You would think the people who represent us in Congress and the state legislature would be able to find a nice place to live in the sprawling geographic regions they represent.
But that apparently is a problem. State Sen. Ted Gaines, whose district includes Truckee, has gained permission from the state Senate to move from Rocklin to Roseville, outside his district. (That puts him closer to Sacramento if he gets elected Insurance Commissioner in November.)
Our other state Senator, Jim Nielsen, claims he lives in Gerber (Tehama County), but apparently also spends a lot of time in Woodland, which is outside his district. Nielsen says he lives in Woodlood when he’s conducting business at the Capitol or the parts of his district that are near Sacramento.
Then there’s one of our congressmen, Rep. Tom McClintock, a long-time resident of southern California who discovered our little corner of paradise when he got termed out of the state legislature.
But at least McClintock has the law on his side. Federal law requires only that congressional candidates live in the state they represent, not the district.
California is a little more demanding–when the state legislature chooses to enforce the law. Legislative candidates must be eligible voters in the district they seek to represent for a year before an election and must be residents of California for three years.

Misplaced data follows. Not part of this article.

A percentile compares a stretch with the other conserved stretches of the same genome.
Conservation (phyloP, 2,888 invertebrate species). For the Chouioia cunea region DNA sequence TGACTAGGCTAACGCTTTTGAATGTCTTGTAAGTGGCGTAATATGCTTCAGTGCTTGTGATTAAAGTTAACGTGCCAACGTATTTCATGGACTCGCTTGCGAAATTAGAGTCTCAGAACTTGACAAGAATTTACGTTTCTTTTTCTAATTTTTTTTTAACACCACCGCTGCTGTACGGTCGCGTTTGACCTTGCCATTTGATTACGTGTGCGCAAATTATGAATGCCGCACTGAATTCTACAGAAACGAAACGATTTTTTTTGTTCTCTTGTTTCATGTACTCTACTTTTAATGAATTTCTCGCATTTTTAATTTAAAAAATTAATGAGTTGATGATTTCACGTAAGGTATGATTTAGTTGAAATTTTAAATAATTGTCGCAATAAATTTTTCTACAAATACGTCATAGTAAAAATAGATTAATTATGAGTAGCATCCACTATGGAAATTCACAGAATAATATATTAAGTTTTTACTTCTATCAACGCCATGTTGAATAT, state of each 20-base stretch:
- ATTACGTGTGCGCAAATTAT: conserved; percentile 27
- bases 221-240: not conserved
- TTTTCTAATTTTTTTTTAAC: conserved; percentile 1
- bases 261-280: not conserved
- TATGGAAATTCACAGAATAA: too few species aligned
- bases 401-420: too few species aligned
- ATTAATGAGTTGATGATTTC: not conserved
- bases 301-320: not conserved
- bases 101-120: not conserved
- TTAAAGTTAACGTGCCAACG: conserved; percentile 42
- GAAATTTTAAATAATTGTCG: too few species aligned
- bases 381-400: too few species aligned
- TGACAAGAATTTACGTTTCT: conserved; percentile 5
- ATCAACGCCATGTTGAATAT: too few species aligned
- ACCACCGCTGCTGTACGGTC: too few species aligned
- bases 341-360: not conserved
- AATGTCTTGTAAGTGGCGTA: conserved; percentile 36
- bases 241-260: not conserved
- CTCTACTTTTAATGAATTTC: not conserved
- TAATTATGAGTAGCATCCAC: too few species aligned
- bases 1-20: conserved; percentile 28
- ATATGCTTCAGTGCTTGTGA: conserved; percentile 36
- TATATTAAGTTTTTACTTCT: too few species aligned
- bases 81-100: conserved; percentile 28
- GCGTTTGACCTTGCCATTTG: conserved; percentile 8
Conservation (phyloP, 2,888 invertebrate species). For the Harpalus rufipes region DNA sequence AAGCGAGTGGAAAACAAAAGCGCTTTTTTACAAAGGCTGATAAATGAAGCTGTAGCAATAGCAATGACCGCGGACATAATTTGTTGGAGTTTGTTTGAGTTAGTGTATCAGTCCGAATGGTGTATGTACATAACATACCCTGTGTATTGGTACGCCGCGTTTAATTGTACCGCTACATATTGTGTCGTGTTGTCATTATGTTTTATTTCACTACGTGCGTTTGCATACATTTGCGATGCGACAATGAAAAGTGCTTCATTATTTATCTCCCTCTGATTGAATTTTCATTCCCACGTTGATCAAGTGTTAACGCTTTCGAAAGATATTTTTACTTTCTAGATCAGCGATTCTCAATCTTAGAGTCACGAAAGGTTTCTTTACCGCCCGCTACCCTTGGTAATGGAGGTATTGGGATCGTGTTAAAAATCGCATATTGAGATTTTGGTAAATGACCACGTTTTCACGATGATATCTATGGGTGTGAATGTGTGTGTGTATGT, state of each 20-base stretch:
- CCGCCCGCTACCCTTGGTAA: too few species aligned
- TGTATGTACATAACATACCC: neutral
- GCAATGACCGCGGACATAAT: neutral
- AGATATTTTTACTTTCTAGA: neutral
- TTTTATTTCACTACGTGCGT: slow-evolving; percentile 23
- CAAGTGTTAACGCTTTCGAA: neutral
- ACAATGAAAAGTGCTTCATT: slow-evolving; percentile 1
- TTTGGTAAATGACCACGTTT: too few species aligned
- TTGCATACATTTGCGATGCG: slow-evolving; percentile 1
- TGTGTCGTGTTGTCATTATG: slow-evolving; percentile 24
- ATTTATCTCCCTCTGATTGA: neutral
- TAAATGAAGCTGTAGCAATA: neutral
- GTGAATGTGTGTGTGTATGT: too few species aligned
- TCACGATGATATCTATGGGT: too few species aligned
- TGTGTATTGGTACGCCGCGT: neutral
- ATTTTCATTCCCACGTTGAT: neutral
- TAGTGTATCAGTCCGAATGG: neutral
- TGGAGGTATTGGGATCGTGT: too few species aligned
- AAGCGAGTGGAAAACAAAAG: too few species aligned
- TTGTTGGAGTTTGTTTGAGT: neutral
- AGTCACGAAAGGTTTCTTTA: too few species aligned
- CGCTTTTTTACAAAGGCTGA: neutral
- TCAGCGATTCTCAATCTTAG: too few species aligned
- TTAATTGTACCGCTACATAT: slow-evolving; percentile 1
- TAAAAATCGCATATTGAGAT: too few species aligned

Nielsen has been cleared in several investigations, but two of his Republican colleagues have been sued by opposing candidates for allegedly violating the residency rule. Neither suit was successful.
In theory these violations are the province of our 58 district attorneys, but they’re not always eager to go after potential scofflaws. After the Sacramento Bee “outed” a Democratic Assemblyman in Sacramento, the DA tossed the case to the office of the Secretary of State, which decided not to prosecute after conducting an investigation it won’t discuss.
But state Sen. Rod Wright was convicted of lying about where he lives, and has taken a leave of absence from the Senate while he awaits sentencing. “I don’t know if it will make them more honest,” Jack Pitney, a professor of politics at Claremont McKenna College, told the Bee. “But it will make them more careful, which isn’t exactly the same thing.”
But why should they care if the legislature won’t enforce its own rules and DAs won’t prosecute? At least we know where Rep. Doug LaMalfa and state Assemblyman Brian Dahle live, right?